วันพฤหัสบดีที่ 29 พฤศจิกายน พ.ศ. 2555

Fish Data : Giant Danio



Distribution :

    Described from Assam state in northeastern India but since reported from a vast area including much of northern India, Nepal, Bangladesh, Myanmar and northern Thailand. Historical occurrences in southern India appear to be a result of misidentification (Pramod et al., 2010).

    The Giant Danio is athletic fish with a great disposition. This fish brings constant swimming action to a community tank and should be kept in schools of at least 3 to 5 fish. It may be a bit too active for small, peaceful tanks and is more appropriate in a community of larger fishes.

    This fish is a true "giant" among danios. They can grow to a maximum length of four inches and is an excellent schooling fish in larger community aquariums. The Giant Danio is also a very attractive fish with captivating blue coloration. Its gold spots and lines intensify the blue-green background of this fish.

Tank Size :

    These fish are very active fish and should be kept in an aquarium of at least 30 gallons. You should make sure to always have a hood on your aquarium because the giant danio is known to jump. The Giant Danio is not difficult to keep in a well-maintained set-up though we recommend aquascaping the tank to resemble a flowing stream/river with a substrate of variably-sized, water-worn rocks, sand, fine gravel and perhaps some small boulders. This can be further furnished with driftwood roots or branches.

    Since it naturally occurs in pristine habitats it's intolerant to accumulation of organic pollutants and requires more-or-less spotless water in order to thrive. Though torrent-like conditions are unnecessary it also does best if there is a high proportion of dissolved oxygen and decent water movement in the tank so a good-sized external filter/powerhead or two should be added, and ideally a rivertank manifold installed to provide unidirectional flow. Weekly water changes of 30-50% tank volume should be considered routine, and the tank must have a very tightly-fitting cover as all Devario spp. are accomplished jumpers

 Tank Region: Middle to top.

Preferred Water Conditions:
    pH Level: 6.0 – 8.0
    Water Hardness: 5-19 dGH
    Temperature: 72-81 F, 22-27 C

 

Feeding :


     These fish are omnivorous, They can accepting almost any foods. Although undemanding in diet, they particularly enjoy small live or frozen inverts, and fresh vegetable matter.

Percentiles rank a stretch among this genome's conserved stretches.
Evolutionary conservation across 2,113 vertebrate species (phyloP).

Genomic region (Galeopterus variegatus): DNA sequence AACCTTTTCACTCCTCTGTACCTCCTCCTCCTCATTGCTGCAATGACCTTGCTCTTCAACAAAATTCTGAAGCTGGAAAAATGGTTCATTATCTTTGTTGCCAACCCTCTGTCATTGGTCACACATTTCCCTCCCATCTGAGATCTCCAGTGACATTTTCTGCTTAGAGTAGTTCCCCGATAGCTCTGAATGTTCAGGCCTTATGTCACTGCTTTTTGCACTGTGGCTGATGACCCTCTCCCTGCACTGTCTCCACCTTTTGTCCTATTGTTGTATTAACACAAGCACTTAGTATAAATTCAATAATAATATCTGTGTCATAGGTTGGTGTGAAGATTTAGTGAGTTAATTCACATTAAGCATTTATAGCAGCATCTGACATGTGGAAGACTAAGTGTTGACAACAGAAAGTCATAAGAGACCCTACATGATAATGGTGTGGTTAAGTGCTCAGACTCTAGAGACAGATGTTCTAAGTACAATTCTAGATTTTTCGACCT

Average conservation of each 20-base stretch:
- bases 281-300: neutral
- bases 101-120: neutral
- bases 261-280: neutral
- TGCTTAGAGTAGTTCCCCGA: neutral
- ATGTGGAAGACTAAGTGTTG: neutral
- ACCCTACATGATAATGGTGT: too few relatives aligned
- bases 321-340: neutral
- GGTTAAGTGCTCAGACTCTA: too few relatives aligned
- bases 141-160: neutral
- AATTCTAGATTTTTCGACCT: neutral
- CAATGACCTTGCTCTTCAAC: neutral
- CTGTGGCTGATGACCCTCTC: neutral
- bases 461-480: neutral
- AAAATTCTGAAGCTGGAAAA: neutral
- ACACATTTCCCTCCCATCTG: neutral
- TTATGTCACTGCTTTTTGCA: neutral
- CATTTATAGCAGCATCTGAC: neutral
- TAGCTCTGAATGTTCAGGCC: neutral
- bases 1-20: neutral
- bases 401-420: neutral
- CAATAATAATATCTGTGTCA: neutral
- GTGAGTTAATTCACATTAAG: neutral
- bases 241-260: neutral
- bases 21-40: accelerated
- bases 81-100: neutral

Tank Mate :

     The Giant Danios are peaceful fish that can be mixed with most other fish of similar size exp. Other Danios, Corydoras Catfish, tetras, and barbs. Really any peaceful fish , it prefers to be in groups of six or more.
     Because they are very fast, they tend to be among the first to feed at meal times, so you need to ensure that slower eaters in your tank have some food to eat.

Sex Different :

     Sexually mature females should be rounder-bellied, less colourful and a little larger than males.




Breeding:

     The Giant Danio is an egg layer. They are stimulated to spawn by sunlight and will produce about 300 eggs. The hatching will occur within 36 hours. When you need to breeding Them , The adult Giant Danio group can still be conditioned together but a smaller tank with a base measuring around 45cm x 30cm tank should also be set up and filled with mature water. This should be very dimly lit and the base covered with some kind of mesh of a large enough grade so that the eggs can fall through but small enough so that the adults cannot reach them. The widely available plastic 'grass'-type matting can also be used and works well as does a layer of marbles. Alternatively filling much of the tank with a fine-leaved plant such as Taxiphyllum spp. or wool mops can also return decent results. The water itself should be of slightly acidic to neutral pH with a temperature towards the upper end of the range suggested above. An air-powered sponge filter or air stone(s) should also be included to provide oxygenation and water movement.

     When the adults have a well-conditioned and the females appear gravid one or two pairs should then be introduced. If ready spawning usually taking place within 24 hours, signified by the female appearing noticeably slimmer. After 48 hours the adults should be removed whether spawning has occurred or not. Incubation is temperature-dependant to an extent but typically lasts 24-36 hours with the young free-swimming a few days later. Initial food should be Paramecium or similar, introducing Artemia nauplii, microworm, powdered dry foods, etc. once the fry are large enough to accept them.


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